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DICE’s Thomas Andersson on what sets Battlefield 4 apart from Call of Duty on PlayStation 4 and Xbox One (interview)

Above: EA shooter Battlefield 4 should perform well on both Xbox One and PlayStation 4.

Image Credit: EA

Thomas Andersson likes Battlefield 4 better than Call of Duty: Ghosts. Then again, you’d expect that, as he’s the lead multiplayer designer for Battlefield 4, the new first-person shooter that debuted last week for current-generation consoles and PC and will be available on the PlayStation 4 and Xbox One on their respective launch days.

Thomas Andersson of EA's DICE studio

Above: Thomas Andersson of EA’s DICE studio.

Image Credit: Dean Takahashi

So far, Battlefield 4 has come in with solid ratings, with an average score of 86 out of 100 on review aggregator Metacritic. Initial reviews peg Call of Duty: Ghosts at 74 out of 100. That’s a big turnabout, and it may have a lot to do with multiplayer. With Battlefield 4, as many as 64 players can fight in a single match, and a commander can direct the strategy for the players on either side. Call of Duty hasn’t matched that kind of massive online melee, but it has proven to be more popular in the past.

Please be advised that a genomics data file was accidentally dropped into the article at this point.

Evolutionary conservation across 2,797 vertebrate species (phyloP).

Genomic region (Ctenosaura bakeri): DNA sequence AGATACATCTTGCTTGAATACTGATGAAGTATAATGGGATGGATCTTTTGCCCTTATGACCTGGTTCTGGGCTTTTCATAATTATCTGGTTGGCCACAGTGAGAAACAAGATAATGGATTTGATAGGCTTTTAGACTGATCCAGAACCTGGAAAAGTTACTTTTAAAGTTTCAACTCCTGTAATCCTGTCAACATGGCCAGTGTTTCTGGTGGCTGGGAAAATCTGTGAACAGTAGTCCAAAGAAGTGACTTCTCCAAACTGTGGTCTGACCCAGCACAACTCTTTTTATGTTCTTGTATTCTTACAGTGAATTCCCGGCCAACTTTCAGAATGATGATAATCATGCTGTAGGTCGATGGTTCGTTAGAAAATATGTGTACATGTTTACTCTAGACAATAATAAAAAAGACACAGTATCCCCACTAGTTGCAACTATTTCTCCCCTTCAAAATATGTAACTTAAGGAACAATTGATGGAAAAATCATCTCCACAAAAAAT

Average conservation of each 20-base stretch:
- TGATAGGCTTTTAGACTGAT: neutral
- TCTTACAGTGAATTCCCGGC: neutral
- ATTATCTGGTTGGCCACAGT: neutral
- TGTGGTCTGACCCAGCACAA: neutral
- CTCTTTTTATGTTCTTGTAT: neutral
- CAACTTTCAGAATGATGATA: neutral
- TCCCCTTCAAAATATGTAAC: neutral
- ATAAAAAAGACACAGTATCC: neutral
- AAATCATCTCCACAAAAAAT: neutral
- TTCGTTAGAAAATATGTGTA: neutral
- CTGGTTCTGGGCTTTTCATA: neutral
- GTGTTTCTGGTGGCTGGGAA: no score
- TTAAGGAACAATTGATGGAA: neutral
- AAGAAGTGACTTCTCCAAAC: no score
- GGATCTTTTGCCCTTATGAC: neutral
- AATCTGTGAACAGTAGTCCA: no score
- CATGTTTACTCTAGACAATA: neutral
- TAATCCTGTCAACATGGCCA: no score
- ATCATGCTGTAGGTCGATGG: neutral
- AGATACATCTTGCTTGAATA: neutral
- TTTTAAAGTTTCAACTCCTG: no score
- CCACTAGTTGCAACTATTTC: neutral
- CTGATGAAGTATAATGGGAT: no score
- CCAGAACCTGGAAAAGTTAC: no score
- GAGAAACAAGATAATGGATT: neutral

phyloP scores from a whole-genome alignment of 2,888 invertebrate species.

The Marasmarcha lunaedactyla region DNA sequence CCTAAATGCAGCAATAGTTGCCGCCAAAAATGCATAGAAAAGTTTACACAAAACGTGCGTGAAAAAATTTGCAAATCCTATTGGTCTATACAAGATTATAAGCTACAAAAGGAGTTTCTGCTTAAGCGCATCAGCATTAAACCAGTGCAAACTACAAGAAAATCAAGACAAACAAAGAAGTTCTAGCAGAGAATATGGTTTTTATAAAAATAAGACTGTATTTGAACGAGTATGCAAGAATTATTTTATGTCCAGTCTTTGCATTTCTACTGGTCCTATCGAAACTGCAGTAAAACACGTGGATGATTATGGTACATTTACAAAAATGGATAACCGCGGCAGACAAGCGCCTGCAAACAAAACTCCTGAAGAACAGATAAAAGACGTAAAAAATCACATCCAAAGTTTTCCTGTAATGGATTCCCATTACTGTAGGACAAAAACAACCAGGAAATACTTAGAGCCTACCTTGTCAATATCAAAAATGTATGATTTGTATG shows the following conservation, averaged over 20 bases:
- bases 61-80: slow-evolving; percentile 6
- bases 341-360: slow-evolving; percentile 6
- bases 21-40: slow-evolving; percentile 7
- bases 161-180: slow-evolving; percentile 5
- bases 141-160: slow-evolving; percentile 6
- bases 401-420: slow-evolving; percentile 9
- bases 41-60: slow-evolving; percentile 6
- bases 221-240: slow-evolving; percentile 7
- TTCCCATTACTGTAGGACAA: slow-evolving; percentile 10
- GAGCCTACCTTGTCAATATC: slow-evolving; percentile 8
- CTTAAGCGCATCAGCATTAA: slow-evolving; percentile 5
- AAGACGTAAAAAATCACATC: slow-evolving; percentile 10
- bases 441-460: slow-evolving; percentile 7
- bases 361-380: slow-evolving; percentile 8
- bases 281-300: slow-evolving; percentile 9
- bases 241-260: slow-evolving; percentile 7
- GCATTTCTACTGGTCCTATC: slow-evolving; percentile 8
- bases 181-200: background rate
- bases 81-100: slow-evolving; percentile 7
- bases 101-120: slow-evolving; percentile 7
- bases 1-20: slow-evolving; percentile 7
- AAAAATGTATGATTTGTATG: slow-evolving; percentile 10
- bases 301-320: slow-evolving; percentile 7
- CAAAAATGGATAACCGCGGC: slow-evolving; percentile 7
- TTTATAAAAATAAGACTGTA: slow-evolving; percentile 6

Who’s going to win this modern combat brawl? We caught up with Andersson at a recent Microsoft Xbox One event. Here’s an edited transcript of our interview.

GamesBeat: Tell me what you guys were trying to achieve with this latest Battlefield.

Thomass Andersson: For me, this is kind of like the greatest hits of modern warfare Battlefield. We’ve been trying to bring together all the components we felt were missing. Commander is back from Battlefield 2, for example.

GamesBeat: That’s where you’re able to see everything from above and direct the battle?

Andersson: That’s right. It’s a more strategic view of everything. The interplay between soldiers on the ground and the commander is something I’m excited to see.

GamesBeat: What is the commander able to do?

Andersson: He can support his team by supplying assets for them. He can drop in supply crates that allow them to change kits. He can promote squads — I don’t know if you know about what we call the “bro bar,” which links to field upgrades. It gives them a little bit of experience in that so that they can get more boosts. He can drop in vehicles, light transport vehicles. It’s context-sensitive, so if he drops it on the water it’s a jet ski. If he drops it on land it’s two-seater quad bike.

He also has control over the resources that his team has managed to conquer on the field. It could be a Tomahawk cruise missile. It could be a gunship that circles the area and allows his soldiers to take up gun positions there.

Collapsing building in BF4

Above: A collapsing building in Battlefield 4.

Image Credit: EA

GamesBeat: So the commander role is fun in itself, then.

Andersson: Yeah. Even without those things, just directing people around to different points is really fun — especially if you have 64 players. It’s a lot to keep track of, trying to scan areas for them, spotting targets, faking out the other commander with things like EMPs. With those you can disrupt his communications with his team. I think it’s a lot of fun.